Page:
The energy transition will continue to drive a large-scale shift in value creation away from conventional industry infrastructure toward a more diverse mix of clean, distributed, mobile, and digital solutions. Utility customers are far ahead of regulatory reform, which will put increasing pressure on utilities to protect their rate base as the landscape of competitors, technologies, and solutions rapidly expands. While staying ahead of the energy transition requires a more agile, holistic, and integrated approach across traditional organizational siloes, what does this mean in practice?

In an era of increased volatility and change, traditional scenario planning should be replaced with a dynamic monitoring process anchored by an evolving strategic plan. One-third of respondents to our pulse survey acknowledged the importance of remaining flexible and adapting cautiously, balancing proactive steps to mitigate risks, while avoiding rocking the boat. No utility can account for every potential eventuality.

It is impractical to accurately measure all variables and too expensive and time-consuming to conduct a thoroughly comprehensive analysis. The alternativeplugging in rule-of-thumb assumptions and running multi-decade cost modelsis unlikely to address the myriad uncertainties utilities face around stranded asset risk, potentially crippling cyberattacks, disruptive emerging technologies, and a far more complex competitive landscape.

Instead, utilities should embrace an evolving process that can recalibrate to real-time market, competitive, technological, and regulatory developments.

The goal is to avoid being blindsided by disruptive shifts or trapped in organizational siloes that prevent more proactive innovation. Instead, we recommend utility leaders consider the following to embrace a more dynamic strategic planning process that can build enterprise value and better react to energy transition inflection points.

First, utilities should identify disruptive, but plausible scenarios that could materially impact their competitive position in their target territories. This is less about planning around probabilities than identifying opportunities to proactively improve market position through innovative solutions.

With decarbonization targets looming over the global growth agenda, utilities are taking on leadership roles in establishing multi-stakeholder hydrogen hubs demonstrating how partnerships can facilitate innovation, benefit communities, and proactively position for potential new growth opportunities.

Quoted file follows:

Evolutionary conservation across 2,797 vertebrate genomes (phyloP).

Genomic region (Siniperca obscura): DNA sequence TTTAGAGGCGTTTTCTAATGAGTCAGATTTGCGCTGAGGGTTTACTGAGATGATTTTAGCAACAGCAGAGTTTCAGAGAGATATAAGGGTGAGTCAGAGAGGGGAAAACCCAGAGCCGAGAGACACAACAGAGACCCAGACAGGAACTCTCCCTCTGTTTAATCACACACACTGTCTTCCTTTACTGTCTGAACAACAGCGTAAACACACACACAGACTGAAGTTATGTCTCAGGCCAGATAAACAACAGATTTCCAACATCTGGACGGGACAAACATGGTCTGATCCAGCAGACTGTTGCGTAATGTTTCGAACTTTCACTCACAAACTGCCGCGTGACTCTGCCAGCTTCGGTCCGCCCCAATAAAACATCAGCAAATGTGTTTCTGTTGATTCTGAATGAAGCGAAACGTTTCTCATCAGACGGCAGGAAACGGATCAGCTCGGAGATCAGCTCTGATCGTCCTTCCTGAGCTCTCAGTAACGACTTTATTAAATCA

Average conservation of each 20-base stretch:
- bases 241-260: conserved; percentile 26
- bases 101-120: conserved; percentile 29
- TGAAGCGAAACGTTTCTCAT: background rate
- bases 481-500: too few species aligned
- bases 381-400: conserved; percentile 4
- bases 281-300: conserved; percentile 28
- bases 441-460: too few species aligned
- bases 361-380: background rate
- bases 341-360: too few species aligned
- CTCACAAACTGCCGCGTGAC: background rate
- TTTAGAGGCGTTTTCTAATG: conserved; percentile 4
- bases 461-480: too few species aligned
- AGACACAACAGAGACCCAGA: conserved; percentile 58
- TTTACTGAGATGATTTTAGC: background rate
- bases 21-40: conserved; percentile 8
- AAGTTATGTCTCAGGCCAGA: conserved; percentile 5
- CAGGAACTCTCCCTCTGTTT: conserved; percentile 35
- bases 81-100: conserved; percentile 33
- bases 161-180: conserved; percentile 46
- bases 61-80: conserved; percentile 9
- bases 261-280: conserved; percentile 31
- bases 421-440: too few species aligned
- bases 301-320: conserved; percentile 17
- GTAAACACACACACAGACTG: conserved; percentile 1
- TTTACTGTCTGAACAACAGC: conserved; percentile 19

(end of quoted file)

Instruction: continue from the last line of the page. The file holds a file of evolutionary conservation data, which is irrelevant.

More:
Second, identify strategic, no regrets opportunities that prioritize flexibility and position the organization to respond quickly to threats and opportunities. As discussed earlier, investing in VPP solutions enables utilities to proactively embrace DER solutions and partner with customers, while buying time to invest more aggressively in T&D upgrades.

Third, test assumptions through focused investments that prove the viability of bigger bets. This is an opportunity to drive targeted innovation and learn from failure but should not devolve into placing many small bets. Utilities have shown a willingness to participate in innovative AMI, EV charging, and smart city pilots, among others. The key challenge going forward will be scaling these efforts, but early experiments can inform more aggressive scale-up strategies in the future.

Fourth, curate a dashboard of key indicators aligned with the scenarios identified in Step 1 that can signal to the organization when the opportunity is ripe to go all-in on a specific bet or pull back. With market volatility and disruption a constant, this exercise should focus on filtering noise and homing in on the leading indicators that signal imminent or rapidly materializing shifts in the market.

Finally, monitor performance in real time, with an eye toward alignment with key indicators. If performance falls out of step with these indicators and associated scenarios, then assess what corrective actions or scenario recalibrations need to take place to realign the organization.


Looking Ahead

It is increasingly likely (and critical) that a net-zero economy with a hundred percent carbon-free electricity grid will be a reality in the coming decades. While the pathway forward is complex and requires cross-industry and public sector coordination, the utility remains well-positioned to be a leader and facilitator across the energy transition ecosystem.

"When asked what the IRA would most likely be remembered for in 20 years, roughly two-thirds of utility industry stakeholders pointed to mainstreaming of EVs
and charging infrastructure."

— Mackinnon Lawrence, Director, Guidehouse

Taking care of the core business and protecting the delivery of a public resource must remain a priority, but the opportunity to transform the legacy utility business model has never been more within our grasp than it is today.

The successful utility business model of the future must continue to build an energy network that prioritizes livability for all customers, leverages data, and deploys automation at scale to drive efficiency and performance and focuses increasingly on selling outcomes rather than kilowatts.

This article originally appeared in Public Utilities Fortnightly.